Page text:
Monthly Archives: September 2013

Success By Numbers

One of my many illnesses is defining my life’s success by numbers.  Do I have an amazing wife, son, dog, home, and overall quality of living?  Absolutely. Do I have my health?  I’m lucky to say that for now, I do.  Those alone should qualify as success.

Yet in this world, that’s not enough.  Success comes with achieving bigger and bigger goals.  And to do that, you have to strive to be better.  And I have wanted to be better as long as I could remember.  I don’t know where it came from.  This sort of competition (mostly with myself, but often in the context of others) was not drilled into me by my parents.

Making better a measurable thing is addicting. Never mind becoming a better person – how can you quantify that???  Really the questions should be: how many goals have you scored this season? What’s your GPA?  What’s your SAT score?  How many times in a row can you make a free throw?  What’s your net worth?

At the ripe age of 36, I think I’m finally getting it and broadening my horizons…  Not everything I work on today is to improve some number.  But old habits die hard….

One of my number addictions relates to running.  I don’t run to be in shape.  I run to get faster.  There are great benefits to running like improved mental and physical health, but honestly, that’s secondary.  I run to win.

After a 5 month break from running, today I begin my renewed focus on getting better. The Kaiser Half Marathon, held on February 2, 2014 is what I have set my sights on. In the 2013 race, I ran my best time ever – a 1:23:30.  That’s 6:22 per mile for 13.11 miles.  I would have never thought that was possible even a year before.

For the upcoming race, I want to break 1:20:00.  For some reason, that number is important to me.  Do I get a prize for doing it?  Nope.  Is it important enough to get up during darkness, six or seven days a week, every week for 5 months, and go running?  Strangely, it is.

Why do I do this?


Whole Foods Charity Scam

I have always admired Google’s corporate slogan, ‘Don’t Be Evil’.  It’s such a great core value to have permeate through everything you do, and during the relatively short time I got to spend at Google, I really felt that it was built into the fabric of the company.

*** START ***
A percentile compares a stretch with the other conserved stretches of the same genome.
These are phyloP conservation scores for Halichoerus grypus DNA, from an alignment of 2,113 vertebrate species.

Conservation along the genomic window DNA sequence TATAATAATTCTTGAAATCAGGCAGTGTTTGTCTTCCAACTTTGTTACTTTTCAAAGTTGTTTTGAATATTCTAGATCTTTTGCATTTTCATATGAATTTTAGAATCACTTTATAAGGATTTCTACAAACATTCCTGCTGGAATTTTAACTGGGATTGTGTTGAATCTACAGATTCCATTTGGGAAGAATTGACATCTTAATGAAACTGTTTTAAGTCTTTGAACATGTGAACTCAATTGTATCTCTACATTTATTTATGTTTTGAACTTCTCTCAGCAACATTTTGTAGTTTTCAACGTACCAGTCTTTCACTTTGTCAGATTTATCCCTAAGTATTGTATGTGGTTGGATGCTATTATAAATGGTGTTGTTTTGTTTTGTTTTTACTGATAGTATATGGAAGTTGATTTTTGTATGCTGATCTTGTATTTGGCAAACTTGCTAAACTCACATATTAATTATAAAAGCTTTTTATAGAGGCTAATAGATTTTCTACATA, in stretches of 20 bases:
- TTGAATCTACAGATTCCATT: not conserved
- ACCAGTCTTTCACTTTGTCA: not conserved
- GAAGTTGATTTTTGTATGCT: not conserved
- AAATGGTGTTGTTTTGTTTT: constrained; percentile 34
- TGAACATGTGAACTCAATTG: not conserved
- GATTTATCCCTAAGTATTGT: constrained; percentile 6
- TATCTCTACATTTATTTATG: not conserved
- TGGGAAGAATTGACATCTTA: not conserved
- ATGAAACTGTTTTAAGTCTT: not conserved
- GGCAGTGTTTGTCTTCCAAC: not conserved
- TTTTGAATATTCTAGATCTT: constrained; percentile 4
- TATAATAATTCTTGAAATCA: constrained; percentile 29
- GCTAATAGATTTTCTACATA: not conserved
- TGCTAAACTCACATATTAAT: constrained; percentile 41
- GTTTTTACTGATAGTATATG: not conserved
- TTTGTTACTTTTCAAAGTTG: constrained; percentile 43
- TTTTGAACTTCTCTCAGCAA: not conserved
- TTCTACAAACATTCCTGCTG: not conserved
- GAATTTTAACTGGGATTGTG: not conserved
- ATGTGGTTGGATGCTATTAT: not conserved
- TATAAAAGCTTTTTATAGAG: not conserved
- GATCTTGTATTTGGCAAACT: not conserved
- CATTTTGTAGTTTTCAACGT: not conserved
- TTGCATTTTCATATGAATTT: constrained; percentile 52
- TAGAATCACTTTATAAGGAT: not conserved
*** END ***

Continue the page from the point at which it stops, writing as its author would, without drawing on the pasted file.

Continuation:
Fast forward to a Friday night in San Francisco.  For me that involved going to Whole Foods to get some groceries.  Whole Foods is such a feel good place.  They make you feel great about the local, organic products you are buying.   They even ask you if you want to do something good for the community every time you swipe your credit card:

Your total is $49.35.  Would you like to round that up to an even $50 and give that to your local charity?

Nothing says feeling good like giving back.

Except tonight, with my mind unusually clear, it hit me like a ton of bricks: Whole Foods is running a brilliant, legal, and FUCKING LAME charity scam.  Yes, they give that extra 65 cents to charity.  And then they use that 65 cents as a sweet tax break to offset other income.

Quick math: Whole Foods had $12bn in top line revenues last year.  Let’s assume that the average bill is $50, and all WF stores have this charity program, with 20% of transactions participating ( I see it happen all the time ), and the average round up figure being 50 cents.  They can offset $24 million dollars in income.  Assuming a tax rate of roughly 33%, Whole Foods gets $8 million additional cash for you being so charitable. In the grocery business, where margins suck, an additional $8mm in free cash flow is a big deal.

To add insult to this, in San Francisco you are charged for bags now, so most people bring their own when shopping.  When you do, Whole Foods gives you a small credit (5 cents per bag):

I see you brought 3 bags – would you like the credit or would you like to have us donate it to charity?


Whole Foods boasts an incredible culture and set of core values.  Sometimes realizing what is actually going on behind the happy smiles makes me sad.  Not sure it makes them evil, but it’s pretty weak sauce.